Next on Nier: Automata’s list of interesting spins is its skill system.  Since 2B is an android, upgrades take the form of physical chips plugged into her body.  Upgrades like increased weapon damage, life steal on attack, and decreased Pod skill cooldown rate are some of the dozens of chips you’ll find.  An NPC in the main town can fuse duplicate chips together to create better versions of them at an increased slot cost.  Each chip takes up a portion of the 128 maximum slots that 2B can equip.  Even HUD-related things take up space like 2B’s health bar and the minimap meaning they can be unequipped if you so choose.  Pro tip – get the chips to automatically heal when your health is critical and to become invincible for a short time after taking damage as soon as possible.  Healing without stopping helps keep the chaotic flow of battle moving and stopping an errant bullet from turning into four hits and half of a lost life bar is crucial.

Whoa dude, relax.

If I had to pick one word to describe Nier: Automata, it would be weird.  This game is just so goddamn weird.  Going from swinging a sword and dodging bullets one minute to shooting down enemy vehicles in a gundam suit the next is one thing.  Hearing a machine say the phrase “I will rip the shit out of thee” and have it make sense in context is another.  The fact that 2B and 9S have blindfolds on is something that I still don’t understand.  There’s an NPC in the main town that wears a giant head the size of a sports mascot that acts as a general advice giver.  Why?  Who the hell knows?

All of this weirdness fits perfectly in a game with 26 possible endings.  There are five “true” endings but this isn’t a Mass Effect situation where all of your decisions lead to a branched final scene.  Nier: Automata isn’t truly over until you see all five endings.  Calling them endings is a bit of a misnomer since you aren’t replaying the same content five times over.  I won’t spoil what happens obviously, but simply seeing the credits roll doesn’t mean you’ve seen the end of the game.  The story of Nier: Automata builds and morphs each time you hit one of the “true” endings.  It’s an odd story involving humans, machines, androids, creation, and sense of self, but it’s an interesting one nonetheless.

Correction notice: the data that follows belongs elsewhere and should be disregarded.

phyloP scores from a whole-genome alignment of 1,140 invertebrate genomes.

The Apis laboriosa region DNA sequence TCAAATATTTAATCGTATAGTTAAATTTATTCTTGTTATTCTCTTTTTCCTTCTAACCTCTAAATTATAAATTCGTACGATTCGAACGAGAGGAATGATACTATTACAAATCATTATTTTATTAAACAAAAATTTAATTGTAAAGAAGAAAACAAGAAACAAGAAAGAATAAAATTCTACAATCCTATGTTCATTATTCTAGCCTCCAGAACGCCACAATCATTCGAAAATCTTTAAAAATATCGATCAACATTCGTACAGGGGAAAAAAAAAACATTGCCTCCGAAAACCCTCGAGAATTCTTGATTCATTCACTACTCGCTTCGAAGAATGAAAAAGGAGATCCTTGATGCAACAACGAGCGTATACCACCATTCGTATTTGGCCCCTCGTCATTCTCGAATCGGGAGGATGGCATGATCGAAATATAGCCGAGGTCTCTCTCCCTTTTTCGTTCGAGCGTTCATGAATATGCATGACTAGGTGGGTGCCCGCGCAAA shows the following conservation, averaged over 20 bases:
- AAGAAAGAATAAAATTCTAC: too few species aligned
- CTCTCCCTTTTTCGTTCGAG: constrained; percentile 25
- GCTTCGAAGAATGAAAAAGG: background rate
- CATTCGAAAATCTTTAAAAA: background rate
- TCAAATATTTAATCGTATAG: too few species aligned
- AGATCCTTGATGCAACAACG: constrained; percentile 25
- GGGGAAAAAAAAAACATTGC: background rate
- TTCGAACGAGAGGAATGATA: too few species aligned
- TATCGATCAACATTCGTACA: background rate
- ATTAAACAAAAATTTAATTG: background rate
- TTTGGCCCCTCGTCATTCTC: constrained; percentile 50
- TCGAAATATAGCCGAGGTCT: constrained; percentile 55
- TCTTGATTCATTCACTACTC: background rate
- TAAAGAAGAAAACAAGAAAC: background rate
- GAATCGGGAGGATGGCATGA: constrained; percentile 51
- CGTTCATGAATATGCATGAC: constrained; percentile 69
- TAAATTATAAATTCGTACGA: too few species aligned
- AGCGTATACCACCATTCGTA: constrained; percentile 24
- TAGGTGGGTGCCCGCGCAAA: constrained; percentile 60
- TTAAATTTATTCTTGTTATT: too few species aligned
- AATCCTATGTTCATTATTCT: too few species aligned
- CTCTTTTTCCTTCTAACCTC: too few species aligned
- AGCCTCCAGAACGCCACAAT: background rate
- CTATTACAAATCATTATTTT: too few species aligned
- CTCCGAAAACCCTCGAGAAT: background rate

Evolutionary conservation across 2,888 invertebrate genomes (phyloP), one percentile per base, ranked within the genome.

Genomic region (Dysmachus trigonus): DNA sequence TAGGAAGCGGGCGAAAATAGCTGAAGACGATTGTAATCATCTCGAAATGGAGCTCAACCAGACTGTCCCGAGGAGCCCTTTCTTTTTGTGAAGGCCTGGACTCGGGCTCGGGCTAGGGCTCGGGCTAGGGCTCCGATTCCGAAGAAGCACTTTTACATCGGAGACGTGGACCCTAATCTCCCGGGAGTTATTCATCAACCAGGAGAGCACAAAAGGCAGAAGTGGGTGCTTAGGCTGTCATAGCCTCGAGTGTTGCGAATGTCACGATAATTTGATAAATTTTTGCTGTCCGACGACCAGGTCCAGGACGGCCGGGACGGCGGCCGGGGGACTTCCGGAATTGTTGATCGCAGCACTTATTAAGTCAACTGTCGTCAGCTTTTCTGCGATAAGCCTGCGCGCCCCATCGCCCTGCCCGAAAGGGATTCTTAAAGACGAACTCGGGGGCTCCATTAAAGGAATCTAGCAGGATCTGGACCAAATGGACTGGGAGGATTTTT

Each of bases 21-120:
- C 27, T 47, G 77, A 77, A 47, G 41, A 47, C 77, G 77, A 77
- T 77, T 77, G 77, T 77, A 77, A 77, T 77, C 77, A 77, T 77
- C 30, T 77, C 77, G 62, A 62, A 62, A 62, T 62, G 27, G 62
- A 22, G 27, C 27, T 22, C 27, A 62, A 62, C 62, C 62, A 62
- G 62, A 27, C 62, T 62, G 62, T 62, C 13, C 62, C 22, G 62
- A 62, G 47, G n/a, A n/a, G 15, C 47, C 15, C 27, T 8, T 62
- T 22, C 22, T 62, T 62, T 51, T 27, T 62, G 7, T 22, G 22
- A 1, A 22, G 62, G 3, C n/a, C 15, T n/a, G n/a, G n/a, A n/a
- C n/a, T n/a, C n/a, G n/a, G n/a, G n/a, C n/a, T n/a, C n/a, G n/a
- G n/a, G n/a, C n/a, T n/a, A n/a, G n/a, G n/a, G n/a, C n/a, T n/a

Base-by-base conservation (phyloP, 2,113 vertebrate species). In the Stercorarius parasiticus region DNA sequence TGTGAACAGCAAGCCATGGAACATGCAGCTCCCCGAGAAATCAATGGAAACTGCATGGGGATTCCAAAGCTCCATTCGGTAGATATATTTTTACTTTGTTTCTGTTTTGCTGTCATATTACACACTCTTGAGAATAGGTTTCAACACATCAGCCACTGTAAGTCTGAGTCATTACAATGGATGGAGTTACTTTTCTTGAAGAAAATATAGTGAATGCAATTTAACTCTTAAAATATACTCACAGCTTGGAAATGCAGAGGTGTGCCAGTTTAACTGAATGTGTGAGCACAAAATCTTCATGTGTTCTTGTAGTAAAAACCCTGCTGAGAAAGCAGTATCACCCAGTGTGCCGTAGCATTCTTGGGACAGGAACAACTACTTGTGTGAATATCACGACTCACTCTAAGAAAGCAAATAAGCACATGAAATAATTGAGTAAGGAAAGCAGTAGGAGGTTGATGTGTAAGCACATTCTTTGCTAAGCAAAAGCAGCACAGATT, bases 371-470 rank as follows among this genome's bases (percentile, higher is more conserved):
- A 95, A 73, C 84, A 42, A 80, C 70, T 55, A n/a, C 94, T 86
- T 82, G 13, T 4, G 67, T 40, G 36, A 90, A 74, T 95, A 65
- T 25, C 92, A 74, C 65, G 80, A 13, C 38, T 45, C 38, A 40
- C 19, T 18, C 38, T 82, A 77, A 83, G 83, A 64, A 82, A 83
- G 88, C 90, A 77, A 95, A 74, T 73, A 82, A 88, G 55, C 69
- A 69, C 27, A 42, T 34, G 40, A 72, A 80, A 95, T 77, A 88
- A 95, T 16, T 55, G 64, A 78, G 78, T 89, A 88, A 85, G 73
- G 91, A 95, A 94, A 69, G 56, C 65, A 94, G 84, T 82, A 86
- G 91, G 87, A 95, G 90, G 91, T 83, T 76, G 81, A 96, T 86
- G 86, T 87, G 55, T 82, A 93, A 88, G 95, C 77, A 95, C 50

Outside of the five main endings are 21 additional “joke” endings that play into typical gaming tropes.  When a city is attacked an NPC asks for your help, what if you just… didn’t?  That’s one way to end the game.  Simply walk in the opposite direction, watch a few lines of text talk about your decision, and boom.  Roll credits.  What if you want to attack a group that wants to broker peace?  Go for it.  A chapter select option is unlocked after finishing three of the true endings so you can jump around and trigger any joke endings you missed.  My favorite joke ending is one you can get at any time.  ***SPOILER*** One of the many system-related skill chips 2B has is an OS chip.  Sounds important, right?  Well, it is.  Rip out the OS chip and the screen goes dark as you’ve effectively committed suicide ***END SPOILER***.  Even something typically mundane like the end credits isn’t straightforward.  There’s a hell of a decision to be made after the actual, final, for real credits roll.

Cool androids don’t look back at explosions.

Nier: Automata is hands down the weirdest thing I’ve played in a long time, possibly ever.  It’s an action RPG mixed with a shoot-em-up and a twin-stick shooter.  There are 26 different ways to see the end credits.  Machines speak to each other and androids question what it means to be alive.  All of this is rolled up into a package that is fun, interesting, and memorable.  Nier: Automata is a different and special kind of game.  It tries to be more art than game at times.  No matter what it’s doing, Nier: Automata succeeds.